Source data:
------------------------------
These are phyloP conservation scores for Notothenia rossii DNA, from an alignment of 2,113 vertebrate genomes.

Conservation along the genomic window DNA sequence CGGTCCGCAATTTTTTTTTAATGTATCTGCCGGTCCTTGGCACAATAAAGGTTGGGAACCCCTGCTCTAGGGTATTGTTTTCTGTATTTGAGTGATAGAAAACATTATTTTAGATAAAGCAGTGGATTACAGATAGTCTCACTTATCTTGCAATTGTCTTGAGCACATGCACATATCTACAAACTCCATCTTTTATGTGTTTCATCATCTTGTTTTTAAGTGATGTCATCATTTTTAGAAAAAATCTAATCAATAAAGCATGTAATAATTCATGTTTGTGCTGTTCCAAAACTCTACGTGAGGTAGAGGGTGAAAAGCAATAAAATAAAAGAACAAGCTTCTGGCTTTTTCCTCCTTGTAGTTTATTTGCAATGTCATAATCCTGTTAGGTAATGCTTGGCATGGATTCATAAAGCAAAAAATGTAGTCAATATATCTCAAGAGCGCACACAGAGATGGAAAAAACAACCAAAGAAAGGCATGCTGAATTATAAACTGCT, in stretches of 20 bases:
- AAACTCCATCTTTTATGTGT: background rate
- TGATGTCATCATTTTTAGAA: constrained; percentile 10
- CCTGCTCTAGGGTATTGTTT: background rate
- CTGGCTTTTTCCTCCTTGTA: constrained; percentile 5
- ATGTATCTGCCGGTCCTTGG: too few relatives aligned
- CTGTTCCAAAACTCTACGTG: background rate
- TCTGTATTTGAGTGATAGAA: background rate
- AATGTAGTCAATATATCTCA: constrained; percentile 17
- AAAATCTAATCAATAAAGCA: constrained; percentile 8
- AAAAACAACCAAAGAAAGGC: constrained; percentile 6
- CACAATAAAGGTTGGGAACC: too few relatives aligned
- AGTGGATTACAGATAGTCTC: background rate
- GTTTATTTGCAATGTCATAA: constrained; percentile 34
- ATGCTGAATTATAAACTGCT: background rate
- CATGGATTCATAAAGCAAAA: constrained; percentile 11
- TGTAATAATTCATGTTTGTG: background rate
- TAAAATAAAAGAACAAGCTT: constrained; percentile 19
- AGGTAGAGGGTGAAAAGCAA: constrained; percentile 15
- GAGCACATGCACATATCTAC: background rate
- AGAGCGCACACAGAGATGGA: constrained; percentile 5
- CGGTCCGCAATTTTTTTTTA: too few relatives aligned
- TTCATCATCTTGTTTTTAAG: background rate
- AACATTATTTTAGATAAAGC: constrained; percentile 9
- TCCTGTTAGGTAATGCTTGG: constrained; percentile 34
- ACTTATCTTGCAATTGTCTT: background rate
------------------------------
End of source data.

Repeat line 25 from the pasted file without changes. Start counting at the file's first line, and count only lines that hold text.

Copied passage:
- AACATTATTTTAGATAAAGC: constrained; percentile 9